By Andy Staples
March 20, 2014

saintlouis NC State had led Saint Louis by 14 with five minutes remaining, but Grandy Glaze and the Billikens mounted an impressive comeback to win in OT. (Juan Salas/Icon SMI)

ORLANDO, Fla. – In a timeout huddle 82 seconds away from the end of the season, Saint Louis coach Jim Crews called for the Diamond. He looked at forward Grandy Glaze. “Grandy, you’re on the ball,” Glaze remembered Crews saying. Then Crews looked at guard Jordair Jett. “Jordair,” Crews said, “trap it.”

Wait. Crews ordered his team to run a full-court press? Do the Billikens even practice a full-court press? “Nooooooooooooo,” Glaze said Thursday night after he set down the postgame pizza he used to wash down an 83-80 overtime win. Then he laughed.

Glaze laughed because the fifth-seeded Billikens ran that press that they never practice down five to No. 12 seed NC State. And, wonder of wonders, it worked. Glaze stole the inbound and dropped in a layup. Saint Louis had taken a deficit that once climbed as high as 16 and sliced it to three with 1:18 remaining.  “Desperate times,” Glaze said, “call for desperate measures.” A few minutes later, Crews sat in a press conference. He was asked how much of the press was drawn up on the fly. “All of it,” he said. “All of it was improvised.”

Suddenly, NC State looked desperate. The Wolfpack had led by 14 with five minutes remaining, but that lead withered as NC State players took the phrase “charity stripe” far too literally. Every time a member of the Wolfpack clanked a free throw, a Billiken got his wings. NC State missed 10 of 20 free throw attempts in the final five minutes of regulation. The last, a miss by star T.J. Warren, gave the Billikens the ball down two with 29 seconds remaining. Jett drove the lane and scored, getting fouled by Warren in the process. But the free throw whammy vexed both teams. Jett’s attempt with 19 seconds remaining rimmed out. Then NC State guard Tyler Lewis missed a 15-foot jumper, and the Billikens had five more minutes to prove they could stay alive.

By then, the momentum was all theirs. But because this is March, and because it can be quite maddening, it wasn’t over. After two free throws by 6-foot-11 New Zealand native Rob Loe gave Saint Louis an 81-76 lead, NC State answered with a Desmond Lee layup followed by a Warren layup. That Warren layup also included a foul by Saint Louis forward Tanner Lacona, which gave the ACC Player of the Year a chance to tie the game at the line with 38 seconds remaining in overtime. As the Wolfpack’s 17th missed free throw of the night fell off the rim, the Billikens didn’t celebrate. First, they needed Warren to foul out on a questionable call 11 seconds later. Then, they needed one of two free throws – two of two was asking far too much in this game – from Mike McCall Jr. and a missed three-pointer by Ralston Turner just before the buzzer.

Then the Billikens could relax. Then they could go into their locker room and chow down on barbecued chicken – Glaze destroyed a thigh before he attacked that pizza – and laugh about a game that so easily could have ended with them pulling their jerseys over their heads to hide their tears. Saint Louis starts five seniors. They’ve been through nearly every conceivable basketball situation together. They’ve mourned the death of their coach (Rick Majerus) together. When they looked at the scoreboard and saw themselves down 16 with eight minutes remaining, they swore they wouldn’t go out like this. “This is our last chance to do this,” McCall said later. They would not lose five of their last six and then part ways. So they chipped away at the lead and hoped the Wolfpack would miss enough free throws to keep them on the court. NC State obliged, and it was Warren (28 points, eight rebounds) who buried his face on a press conference table as coach Mark Gottfried and teammate Ralston Turner tried to explain exactly what the hell had just happened. “You know, pressure is what you make it,” Turner said. “I wouldn't say the pressure made us miss the free throws.  I don’t really have an answer for you as to why we missed them.”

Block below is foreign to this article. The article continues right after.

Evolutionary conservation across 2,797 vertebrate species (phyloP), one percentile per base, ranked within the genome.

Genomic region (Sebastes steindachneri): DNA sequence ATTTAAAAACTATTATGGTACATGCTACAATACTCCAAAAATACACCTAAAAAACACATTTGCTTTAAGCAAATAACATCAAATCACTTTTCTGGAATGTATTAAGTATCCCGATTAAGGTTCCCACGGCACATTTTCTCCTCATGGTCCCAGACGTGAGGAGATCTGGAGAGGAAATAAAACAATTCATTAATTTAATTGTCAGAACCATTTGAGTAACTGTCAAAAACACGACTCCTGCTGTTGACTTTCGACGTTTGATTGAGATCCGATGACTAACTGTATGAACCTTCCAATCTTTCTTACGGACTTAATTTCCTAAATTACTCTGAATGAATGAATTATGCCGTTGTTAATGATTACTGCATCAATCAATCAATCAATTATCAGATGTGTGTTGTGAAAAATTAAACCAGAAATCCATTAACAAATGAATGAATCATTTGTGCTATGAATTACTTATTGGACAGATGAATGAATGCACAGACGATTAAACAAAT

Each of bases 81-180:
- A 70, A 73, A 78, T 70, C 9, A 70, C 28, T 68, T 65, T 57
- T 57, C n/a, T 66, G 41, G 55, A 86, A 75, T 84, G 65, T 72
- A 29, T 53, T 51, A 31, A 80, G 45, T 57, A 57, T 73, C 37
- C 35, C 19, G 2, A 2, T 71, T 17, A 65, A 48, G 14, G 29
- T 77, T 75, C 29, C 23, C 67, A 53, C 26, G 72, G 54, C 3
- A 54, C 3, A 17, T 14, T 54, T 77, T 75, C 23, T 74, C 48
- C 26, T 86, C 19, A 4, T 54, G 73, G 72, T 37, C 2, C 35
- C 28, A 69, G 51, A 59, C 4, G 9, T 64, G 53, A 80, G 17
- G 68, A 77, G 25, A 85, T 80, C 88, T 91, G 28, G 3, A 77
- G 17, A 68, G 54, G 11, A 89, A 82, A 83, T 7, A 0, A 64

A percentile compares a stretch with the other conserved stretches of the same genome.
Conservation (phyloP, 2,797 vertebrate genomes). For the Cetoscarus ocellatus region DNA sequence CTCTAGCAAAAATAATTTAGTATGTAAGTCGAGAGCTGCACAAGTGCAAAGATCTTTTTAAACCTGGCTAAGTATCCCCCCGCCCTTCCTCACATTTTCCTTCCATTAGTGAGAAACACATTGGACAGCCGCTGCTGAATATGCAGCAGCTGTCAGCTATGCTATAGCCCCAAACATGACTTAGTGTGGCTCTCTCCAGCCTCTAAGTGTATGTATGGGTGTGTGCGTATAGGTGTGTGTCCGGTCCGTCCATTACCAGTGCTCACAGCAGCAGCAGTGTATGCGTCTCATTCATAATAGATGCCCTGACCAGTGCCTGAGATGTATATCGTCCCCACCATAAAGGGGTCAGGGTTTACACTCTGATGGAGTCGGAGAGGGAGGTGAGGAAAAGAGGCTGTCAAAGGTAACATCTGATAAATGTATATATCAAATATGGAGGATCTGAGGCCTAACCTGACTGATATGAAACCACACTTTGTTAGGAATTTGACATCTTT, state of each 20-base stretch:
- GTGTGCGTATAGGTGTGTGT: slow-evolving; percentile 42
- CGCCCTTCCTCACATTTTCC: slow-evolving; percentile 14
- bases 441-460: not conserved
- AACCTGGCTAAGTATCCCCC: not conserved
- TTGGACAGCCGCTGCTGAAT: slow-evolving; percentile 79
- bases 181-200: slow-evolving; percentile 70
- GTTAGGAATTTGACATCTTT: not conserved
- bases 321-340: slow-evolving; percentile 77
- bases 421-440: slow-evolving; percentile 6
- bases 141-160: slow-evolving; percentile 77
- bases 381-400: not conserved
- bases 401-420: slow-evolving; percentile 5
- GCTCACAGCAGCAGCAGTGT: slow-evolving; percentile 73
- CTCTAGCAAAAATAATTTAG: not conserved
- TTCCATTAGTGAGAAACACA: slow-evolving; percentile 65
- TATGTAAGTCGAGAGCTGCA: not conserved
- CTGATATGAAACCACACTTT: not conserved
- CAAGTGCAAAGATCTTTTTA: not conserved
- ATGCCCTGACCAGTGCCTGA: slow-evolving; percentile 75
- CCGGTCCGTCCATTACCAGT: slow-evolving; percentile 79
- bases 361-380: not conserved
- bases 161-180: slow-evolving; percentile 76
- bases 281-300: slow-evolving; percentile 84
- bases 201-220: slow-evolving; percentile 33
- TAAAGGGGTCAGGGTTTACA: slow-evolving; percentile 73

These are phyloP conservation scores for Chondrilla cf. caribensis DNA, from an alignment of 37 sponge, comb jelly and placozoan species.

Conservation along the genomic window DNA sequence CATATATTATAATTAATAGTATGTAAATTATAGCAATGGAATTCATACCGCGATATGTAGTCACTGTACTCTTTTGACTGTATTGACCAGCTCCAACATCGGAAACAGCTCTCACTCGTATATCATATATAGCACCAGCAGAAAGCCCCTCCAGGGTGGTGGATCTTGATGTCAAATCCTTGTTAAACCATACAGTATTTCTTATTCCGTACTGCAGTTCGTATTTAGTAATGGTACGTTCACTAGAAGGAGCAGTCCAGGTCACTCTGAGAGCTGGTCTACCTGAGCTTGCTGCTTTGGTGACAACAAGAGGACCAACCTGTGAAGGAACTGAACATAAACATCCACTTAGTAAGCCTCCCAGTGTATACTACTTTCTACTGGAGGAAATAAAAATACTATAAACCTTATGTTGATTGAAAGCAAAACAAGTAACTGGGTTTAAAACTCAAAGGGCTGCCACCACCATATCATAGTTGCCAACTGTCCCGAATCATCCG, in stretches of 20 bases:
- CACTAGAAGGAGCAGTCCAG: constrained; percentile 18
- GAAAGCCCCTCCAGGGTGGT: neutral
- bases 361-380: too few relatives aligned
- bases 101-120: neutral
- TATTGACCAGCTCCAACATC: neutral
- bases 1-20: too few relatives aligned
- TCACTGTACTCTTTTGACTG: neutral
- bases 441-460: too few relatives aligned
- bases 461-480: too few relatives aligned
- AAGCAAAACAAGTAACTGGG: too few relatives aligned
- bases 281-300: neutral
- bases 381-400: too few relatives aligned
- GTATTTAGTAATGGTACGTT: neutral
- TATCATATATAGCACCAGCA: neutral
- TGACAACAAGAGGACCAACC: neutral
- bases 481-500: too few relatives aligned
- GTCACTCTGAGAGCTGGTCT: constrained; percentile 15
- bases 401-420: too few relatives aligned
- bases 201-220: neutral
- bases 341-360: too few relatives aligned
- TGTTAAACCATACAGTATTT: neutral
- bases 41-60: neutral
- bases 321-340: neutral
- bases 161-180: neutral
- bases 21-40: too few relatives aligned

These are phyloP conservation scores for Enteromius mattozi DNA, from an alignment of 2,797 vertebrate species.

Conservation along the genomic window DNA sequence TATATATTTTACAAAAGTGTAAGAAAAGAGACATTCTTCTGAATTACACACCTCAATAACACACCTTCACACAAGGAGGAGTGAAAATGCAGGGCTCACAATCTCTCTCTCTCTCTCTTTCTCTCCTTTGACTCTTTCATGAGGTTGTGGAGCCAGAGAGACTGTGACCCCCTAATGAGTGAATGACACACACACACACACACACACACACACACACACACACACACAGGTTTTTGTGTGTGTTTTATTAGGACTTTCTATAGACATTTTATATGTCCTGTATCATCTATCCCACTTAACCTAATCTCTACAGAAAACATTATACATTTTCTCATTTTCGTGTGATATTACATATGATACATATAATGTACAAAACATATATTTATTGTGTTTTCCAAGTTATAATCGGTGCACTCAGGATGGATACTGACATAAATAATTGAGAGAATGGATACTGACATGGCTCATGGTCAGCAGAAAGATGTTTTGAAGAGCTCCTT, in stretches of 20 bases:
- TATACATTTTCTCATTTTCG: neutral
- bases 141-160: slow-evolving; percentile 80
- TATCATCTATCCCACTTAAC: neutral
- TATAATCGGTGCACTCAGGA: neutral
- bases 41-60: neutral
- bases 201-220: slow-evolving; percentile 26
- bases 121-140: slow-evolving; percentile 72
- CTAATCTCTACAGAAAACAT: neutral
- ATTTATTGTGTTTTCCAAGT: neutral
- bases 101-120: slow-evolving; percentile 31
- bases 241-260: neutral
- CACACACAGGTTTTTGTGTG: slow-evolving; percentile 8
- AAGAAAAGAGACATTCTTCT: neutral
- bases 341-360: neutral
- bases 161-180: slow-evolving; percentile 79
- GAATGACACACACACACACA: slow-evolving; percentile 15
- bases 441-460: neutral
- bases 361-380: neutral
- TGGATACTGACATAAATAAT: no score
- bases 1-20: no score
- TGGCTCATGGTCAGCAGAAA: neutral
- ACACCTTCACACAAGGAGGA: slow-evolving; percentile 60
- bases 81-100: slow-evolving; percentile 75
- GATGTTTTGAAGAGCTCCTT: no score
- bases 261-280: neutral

With eight minutes to go, the story had already written itself. NC State, the bubbliest of bubble teams, had barely made the tournament, and had to beat Xavier in the First Four in Dayton, Ohio on Tuesday just to reach Orlando.  Now the Wolfpack were about to prove Duke coach Mike Krzyzewski’s admonition correct. On March 15, after beating NC State in the semifinals of the ACC Tournament, Krzyzewski had offered a bold comparison between the ACC and the Atlantic 10. “I’ll get in trouble probably for saying it. Like the Atlantic 10, they’re a really good conference. I hear people saying there are six [NCAA Tournament] teams in there,” Krzyzewski said. “Come on. I mean, they’re good, but put them in our conference and go through the meat grinder that our conference has to go through. That’s the thing. I don’t know if there's a quantitative way of measuring the degree of difficulty that there is in playing in this conference or like a Big 12.  You’ve got to be on all the time.”

NC State was for most of the game on Thursday. The Wolfpack manhandled the Billikens for 35 minutes. Despite the seeds, it didn’t feel like an upset. NC State had ended the season by winning four of five. Saint Louis had ended the season by losing four of five. It made sense to everyone in the Amway Center except the Billikens. They wouldn’t give up. They wouldn’t leave, because they weren’t done playing together.

As a result, we get to have guys named Grandy Glaze and Jordair Jett in our lives for at least two more days. Who knows what might have happened had Crews played it safe and run only the defenses that the Billikens had practiced? A moment of desperation produced a moment of brilliance, and Saint Louis is still here.

“Sometimes when you dance,” Glaze said, “you’ve got to improvise.”

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